Juneteenth commemorates the emancipation of slaves in the United States, and the Hub City's celebration culminated Saturday with a parade through the streets of East Lubbock.
Lubbock's Juneteenth parade had it all. "We didn't realize it was going to be this many, but it's wonderful," said Juneteenth Committee Member Anesha Majeed. From candy, to music, Saturday was for celebrating.
"When General Granger came to the shores of Galveston and told the Texan slaves that they were free, they celebrated," said Majeed. Major General Gordon Granger landed at Galveston on June 19, 1865. He brought the news that all slaves were free, but President Lincoln's Emancipation Proclamation became official in January 1863.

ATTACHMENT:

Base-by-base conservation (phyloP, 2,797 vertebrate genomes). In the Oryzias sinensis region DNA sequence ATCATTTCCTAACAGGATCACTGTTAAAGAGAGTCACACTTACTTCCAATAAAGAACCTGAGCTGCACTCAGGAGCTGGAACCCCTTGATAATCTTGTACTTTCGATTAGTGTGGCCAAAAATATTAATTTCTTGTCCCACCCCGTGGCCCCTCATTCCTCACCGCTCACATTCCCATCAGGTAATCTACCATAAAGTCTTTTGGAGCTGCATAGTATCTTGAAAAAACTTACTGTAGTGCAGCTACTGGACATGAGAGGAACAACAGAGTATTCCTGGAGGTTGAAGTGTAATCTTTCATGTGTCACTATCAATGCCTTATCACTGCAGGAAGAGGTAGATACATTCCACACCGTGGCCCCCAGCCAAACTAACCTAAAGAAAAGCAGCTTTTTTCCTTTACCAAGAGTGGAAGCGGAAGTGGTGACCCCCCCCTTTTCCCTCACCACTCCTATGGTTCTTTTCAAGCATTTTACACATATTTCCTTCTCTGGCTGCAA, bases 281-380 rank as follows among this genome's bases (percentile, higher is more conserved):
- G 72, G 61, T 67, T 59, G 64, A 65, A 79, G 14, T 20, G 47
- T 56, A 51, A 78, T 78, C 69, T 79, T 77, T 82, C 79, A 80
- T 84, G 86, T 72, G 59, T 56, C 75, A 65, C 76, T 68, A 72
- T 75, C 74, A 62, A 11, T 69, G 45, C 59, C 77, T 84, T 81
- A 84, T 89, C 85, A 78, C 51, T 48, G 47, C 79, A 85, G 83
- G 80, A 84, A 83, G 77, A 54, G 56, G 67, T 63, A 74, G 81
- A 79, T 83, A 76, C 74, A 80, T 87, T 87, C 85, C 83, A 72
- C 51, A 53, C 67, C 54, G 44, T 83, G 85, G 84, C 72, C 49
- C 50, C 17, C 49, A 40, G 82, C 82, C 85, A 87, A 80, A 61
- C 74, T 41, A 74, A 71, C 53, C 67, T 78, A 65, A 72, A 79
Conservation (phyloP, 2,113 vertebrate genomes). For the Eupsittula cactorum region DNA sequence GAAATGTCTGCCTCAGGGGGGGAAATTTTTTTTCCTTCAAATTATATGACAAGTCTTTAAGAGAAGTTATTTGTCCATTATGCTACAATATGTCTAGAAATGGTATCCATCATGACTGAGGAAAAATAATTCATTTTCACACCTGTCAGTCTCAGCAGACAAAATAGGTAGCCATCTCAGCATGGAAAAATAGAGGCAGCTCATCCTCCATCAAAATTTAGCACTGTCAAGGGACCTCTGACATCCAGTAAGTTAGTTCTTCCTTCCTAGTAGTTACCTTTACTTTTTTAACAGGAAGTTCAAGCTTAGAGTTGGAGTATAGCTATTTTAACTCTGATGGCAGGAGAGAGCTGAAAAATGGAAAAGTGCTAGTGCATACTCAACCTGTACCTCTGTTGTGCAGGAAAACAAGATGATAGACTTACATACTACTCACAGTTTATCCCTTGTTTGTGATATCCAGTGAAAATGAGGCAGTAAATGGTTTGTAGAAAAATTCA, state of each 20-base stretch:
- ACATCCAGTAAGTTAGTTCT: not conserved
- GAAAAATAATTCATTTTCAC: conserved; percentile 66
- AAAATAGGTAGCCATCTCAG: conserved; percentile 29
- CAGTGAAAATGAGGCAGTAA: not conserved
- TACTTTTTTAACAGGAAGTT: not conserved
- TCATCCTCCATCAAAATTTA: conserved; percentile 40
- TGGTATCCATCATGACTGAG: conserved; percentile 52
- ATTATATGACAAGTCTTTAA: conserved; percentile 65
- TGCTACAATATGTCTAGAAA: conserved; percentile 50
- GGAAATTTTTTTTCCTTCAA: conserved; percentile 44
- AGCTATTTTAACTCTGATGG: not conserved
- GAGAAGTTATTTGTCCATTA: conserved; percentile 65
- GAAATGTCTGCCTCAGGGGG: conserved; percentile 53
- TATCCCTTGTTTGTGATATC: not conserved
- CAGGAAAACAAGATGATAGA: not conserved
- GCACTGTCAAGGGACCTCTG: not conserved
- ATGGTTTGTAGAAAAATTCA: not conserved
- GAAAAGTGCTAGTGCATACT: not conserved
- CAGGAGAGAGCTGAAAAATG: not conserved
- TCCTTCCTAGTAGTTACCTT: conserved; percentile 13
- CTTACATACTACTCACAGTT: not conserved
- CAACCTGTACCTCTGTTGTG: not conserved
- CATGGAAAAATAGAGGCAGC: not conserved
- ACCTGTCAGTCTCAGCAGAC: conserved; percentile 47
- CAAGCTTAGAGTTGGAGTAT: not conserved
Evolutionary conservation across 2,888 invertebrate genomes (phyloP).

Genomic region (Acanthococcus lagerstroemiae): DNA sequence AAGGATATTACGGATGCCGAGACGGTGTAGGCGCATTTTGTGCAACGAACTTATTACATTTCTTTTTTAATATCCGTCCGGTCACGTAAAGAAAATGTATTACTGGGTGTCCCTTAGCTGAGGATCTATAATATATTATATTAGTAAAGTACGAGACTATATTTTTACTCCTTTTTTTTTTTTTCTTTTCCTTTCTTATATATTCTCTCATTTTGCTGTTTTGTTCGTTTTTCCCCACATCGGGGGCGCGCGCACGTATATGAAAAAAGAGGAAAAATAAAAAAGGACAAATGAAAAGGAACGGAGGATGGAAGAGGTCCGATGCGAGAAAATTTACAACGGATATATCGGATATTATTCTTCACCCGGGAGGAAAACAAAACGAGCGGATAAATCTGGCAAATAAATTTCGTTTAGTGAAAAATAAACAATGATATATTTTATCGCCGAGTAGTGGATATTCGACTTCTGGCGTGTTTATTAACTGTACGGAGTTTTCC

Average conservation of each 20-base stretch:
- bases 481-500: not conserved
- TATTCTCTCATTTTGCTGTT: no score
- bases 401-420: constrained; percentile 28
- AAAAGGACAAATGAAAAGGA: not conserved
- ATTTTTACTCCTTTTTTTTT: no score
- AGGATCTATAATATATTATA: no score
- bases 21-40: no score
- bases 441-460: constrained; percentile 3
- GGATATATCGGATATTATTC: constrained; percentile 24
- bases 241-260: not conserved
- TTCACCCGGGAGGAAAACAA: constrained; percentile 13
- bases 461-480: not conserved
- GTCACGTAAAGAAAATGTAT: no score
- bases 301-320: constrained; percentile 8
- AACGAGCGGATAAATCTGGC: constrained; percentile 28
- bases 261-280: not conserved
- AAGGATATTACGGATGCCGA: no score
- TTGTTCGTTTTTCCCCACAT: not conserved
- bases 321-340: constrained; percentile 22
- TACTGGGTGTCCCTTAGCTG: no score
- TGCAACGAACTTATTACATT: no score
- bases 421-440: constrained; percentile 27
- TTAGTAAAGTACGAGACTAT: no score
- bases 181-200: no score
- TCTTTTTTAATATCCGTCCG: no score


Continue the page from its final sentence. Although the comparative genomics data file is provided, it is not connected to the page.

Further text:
"In other words our ancestors here in Texas were left in the dark for two years," said Majeed. Many reason are rumored to have caused the delay, but today, Juneteenth emphasizes education and achievement. Organizers say it's a time for reflection and rejoicing.
Quentin Bates is 79-years-old, and tells us he's taken part in Juneteenth activities for almost all of those years. "Well, it means a lot to me," said Bates. While youngsters enjoy the simpler parts of the celebration. "They throw candy," said one young candy collector. Organizers know they'll grow to appreciate the more significant meaning. "Your freedom is everything," said Majeed.
In 1980, Juneteenth became an official state holiday here in Texas. State Representative Al Edwards pushed that bill through the legislature, and it's successful passage made Juneteenth the first emancipation celebration granted official state recognition.
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